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Nova Scotia’s Craft Beer Boom

August 6, 2015

There was a time when if you wanted a beer in a Canadian beer in a Nova Scotian bar, your choices were limited to Molson, Alexander Keith’s or maybe the occasional Olands. That was as local as it got, and that was as varied that tastes were. How times have changed.

Even the beer industry is not immune to change, and when craft brewing companies, like Propeller and Garrison opened in downtown Halifax, it signaled that the change had arrived. These breweries offered a new option for the provinces beer drinkers and a very different one at that. While being the juggernaut organizations that they are, mass-produced beer from Molson and Keith’s found some serious competition from these smaller operations.

Propeller and Garrison opened the door for craft beer in Nova Scotia, and recently, that door has had a lot of traffic coming through. Halifax is being peppered with new breweries constantly. Rockbottom opened it’s own brewpub to get in on the action. North Brewing Company opened and offered their own spin, serving predominately Belgian-style beer. The newest resident, Good Robot, has just opened its door on Robie Street. Several more craft breweries are aiming to open within the year, and that’s just in Halifax!

Beyond the province’s capital, microbreweries are popping up in Nova Scotia’s smaller communities and finding their own success. Nyanza’s Big Spruce Brewing, Newport’s Meander River Brewing, and Tatamagouche Brewing (you can guess where that’s located) have all been embraced by the provinces beer snobs.

Despite the explosion of competition in recent years, the community seems to be highly respectful and supportive of one another. From what I can tell, there’s no bitter rivalries to be found, but rather curiosity in each other’s products. Most of the breweries are not afraid to admit their fondness for their competitor’s beer, or even recommend it to consumers. There’s also been some really great partnerships between breweries, especially with this year’s Nova Scotia Craft Beer Week. To mark the special occasion the old stalwart of the micro-brewing community, Propeller, teamed up a couple of the new kids, Tatamagouche Brewing and Big Spruce, and collaborated on a limited time beer. The American IPA, dubbed Cerberus (appropriately named after the three-headed hell-hound from Greek myth) was a big success and showed a level of cooperation not often seen between the larger breweries.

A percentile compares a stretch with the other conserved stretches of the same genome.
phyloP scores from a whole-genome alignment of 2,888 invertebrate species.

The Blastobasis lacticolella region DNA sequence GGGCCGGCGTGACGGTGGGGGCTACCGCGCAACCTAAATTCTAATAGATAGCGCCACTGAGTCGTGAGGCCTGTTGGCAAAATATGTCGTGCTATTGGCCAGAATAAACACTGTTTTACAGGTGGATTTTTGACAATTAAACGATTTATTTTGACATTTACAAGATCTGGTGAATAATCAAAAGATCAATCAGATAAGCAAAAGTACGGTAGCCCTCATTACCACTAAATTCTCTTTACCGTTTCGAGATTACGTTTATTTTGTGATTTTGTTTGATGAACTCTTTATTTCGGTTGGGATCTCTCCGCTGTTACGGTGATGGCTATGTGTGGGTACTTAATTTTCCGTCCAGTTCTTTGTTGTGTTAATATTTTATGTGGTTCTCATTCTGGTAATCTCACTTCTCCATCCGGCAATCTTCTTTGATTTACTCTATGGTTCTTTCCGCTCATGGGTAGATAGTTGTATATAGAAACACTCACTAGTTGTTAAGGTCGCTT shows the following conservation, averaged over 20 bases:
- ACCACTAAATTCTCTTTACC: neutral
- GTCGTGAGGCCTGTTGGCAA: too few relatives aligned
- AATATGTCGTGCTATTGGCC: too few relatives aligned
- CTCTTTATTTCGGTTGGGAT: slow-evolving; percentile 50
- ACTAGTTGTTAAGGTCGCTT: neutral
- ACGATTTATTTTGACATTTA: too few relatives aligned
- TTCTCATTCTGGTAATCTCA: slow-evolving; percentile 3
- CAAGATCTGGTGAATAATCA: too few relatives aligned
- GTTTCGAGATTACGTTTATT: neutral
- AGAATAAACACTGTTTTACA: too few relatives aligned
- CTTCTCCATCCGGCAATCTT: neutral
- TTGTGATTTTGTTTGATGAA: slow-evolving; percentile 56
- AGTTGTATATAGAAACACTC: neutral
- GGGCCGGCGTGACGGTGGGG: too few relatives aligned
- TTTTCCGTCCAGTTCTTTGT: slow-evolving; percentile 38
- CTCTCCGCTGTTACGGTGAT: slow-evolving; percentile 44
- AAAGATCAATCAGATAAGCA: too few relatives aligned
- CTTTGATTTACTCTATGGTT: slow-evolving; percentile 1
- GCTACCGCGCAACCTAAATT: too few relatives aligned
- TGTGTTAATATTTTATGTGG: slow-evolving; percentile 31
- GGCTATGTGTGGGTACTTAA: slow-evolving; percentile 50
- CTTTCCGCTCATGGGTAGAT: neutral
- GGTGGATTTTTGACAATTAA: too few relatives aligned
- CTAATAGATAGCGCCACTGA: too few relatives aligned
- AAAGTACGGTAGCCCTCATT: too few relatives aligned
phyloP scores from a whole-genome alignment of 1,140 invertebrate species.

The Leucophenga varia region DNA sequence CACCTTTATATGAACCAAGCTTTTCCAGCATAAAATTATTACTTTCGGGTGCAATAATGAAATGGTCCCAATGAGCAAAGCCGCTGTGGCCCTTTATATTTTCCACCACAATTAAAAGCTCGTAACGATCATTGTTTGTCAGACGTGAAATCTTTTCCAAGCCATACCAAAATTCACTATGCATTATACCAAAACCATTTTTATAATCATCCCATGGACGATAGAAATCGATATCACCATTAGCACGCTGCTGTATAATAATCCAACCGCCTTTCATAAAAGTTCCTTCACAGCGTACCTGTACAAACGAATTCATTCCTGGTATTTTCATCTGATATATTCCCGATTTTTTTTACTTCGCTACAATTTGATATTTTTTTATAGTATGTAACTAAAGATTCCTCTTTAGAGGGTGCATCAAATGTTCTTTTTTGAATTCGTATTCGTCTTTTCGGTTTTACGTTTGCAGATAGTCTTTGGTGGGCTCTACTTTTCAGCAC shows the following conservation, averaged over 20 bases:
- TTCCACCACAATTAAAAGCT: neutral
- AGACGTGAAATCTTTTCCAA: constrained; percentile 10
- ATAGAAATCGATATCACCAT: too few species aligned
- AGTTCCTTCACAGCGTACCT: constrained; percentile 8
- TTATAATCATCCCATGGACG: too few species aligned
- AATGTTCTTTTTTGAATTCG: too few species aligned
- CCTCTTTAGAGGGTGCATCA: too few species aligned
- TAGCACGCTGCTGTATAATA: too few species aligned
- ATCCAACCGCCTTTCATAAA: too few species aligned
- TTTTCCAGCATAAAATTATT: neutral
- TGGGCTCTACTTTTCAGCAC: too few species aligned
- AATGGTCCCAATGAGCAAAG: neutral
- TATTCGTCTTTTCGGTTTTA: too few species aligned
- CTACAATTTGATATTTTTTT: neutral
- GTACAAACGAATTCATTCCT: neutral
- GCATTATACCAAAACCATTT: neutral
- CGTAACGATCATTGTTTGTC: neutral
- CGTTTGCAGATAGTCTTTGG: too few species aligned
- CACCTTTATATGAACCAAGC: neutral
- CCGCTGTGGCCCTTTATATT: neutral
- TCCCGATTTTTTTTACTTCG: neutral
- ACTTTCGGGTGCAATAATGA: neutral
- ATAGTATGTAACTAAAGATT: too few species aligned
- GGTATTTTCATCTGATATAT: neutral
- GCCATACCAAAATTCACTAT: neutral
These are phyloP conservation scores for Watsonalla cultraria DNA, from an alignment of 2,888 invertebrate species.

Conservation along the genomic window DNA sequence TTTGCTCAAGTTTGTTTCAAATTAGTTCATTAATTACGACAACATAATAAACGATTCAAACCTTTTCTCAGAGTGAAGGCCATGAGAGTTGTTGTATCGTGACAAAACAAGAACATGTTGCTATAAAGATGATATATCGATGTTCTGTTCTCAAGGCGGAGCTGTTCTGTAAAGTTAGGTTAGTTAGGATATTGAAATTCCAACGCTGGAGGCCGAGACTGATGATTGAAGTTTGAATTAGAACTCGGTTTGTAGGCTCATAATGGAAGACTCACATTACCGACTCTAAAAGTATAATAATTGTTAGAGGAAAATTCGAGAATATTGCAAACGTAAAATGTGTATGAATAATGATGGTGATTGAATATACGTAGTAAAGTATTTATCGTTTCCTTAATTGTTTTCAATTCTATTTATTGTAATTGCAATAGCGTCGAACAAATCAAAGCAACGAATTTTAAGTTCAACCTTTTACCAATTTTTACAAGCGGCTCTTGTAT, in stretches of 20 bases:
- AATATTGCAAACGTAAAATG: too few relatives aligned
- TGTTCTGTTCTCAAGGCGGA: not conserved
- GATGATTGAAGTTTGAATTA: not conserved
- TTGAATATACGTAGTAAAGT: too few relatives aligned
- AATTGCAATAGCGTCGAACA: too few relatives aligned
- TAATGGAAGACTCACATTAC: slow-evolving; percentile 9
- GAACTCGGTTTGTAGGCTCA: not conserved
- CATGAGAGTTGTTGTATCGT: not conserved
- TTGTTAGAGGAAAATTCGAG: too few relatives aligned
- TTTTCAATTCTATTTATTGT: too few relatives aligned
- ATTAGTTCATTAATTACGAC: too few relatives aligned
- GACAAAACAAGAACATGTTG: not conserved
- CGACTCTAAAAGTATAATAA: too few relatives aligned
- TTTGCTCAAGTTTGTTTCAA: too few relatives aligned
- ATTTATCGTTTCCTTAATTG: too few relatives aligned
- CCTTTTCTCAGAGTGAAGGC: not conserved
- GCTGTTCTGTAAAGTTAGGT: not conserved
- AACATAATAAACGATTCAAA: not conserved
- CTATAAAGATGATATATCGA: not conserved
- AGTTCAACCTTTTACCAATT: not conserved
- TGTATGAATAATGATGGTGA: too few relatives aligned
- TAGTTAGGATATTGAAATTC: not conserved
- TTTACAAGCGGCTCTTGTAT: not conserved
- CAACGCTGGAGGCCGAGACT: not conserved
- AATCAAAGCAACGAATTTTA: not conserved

So why is it that craft beer is finding such success in Nova Scotia?

Well, the taste for one. We can’t ignore the taste. Microbreweries have the luxury of really spending time on making their beer taste as good as it can. Mass-produced beer companies just cannot compete with the microbreweries on this level. And once you develop a taste for the flavourful craft beer, it’s hard to go back to anything else. Likewise, you get more unique brews with craft beer. Sure, Moosehead will try to mix things up with some fruit flavoured beer, but that’s not even in the same league as some of the craft beers that are being developed. These brewers love to try new things, experiment and have fun with their brews. All to the benefit of us beer drinkers.

Aside from the obvious delicious benefits, it seems what Nova Scotians really like about their microbreweries is that they’re local. Nova Scotians love buying local, supporting local business and will choose local over brand name every single time. By choosing Big Spruce over Keith’s, these people get the feeling they are supporting their neighbours as well as a quality product. And even though some of these microbreweries are expanding beyond just the Maritimes, they still keep that local feel.

So if you’re interested in seeing what all the fuss is about, or if you’re an old connoisseur of craft beer, sample a few of Nova Scotia’s best. There’s no shortage of choice in the province, and you can’t really pick a bad one. Better yet, take a stab at completing Nova Scotia’s Good Cheer Trail, a map of all the province’s microbreweries (plus wineries and brewpubs). It’s no easy undertaking with 17 breweries to visit, but you’re promised some great beer and a chance to add on to a booming Nova Scotian industry.



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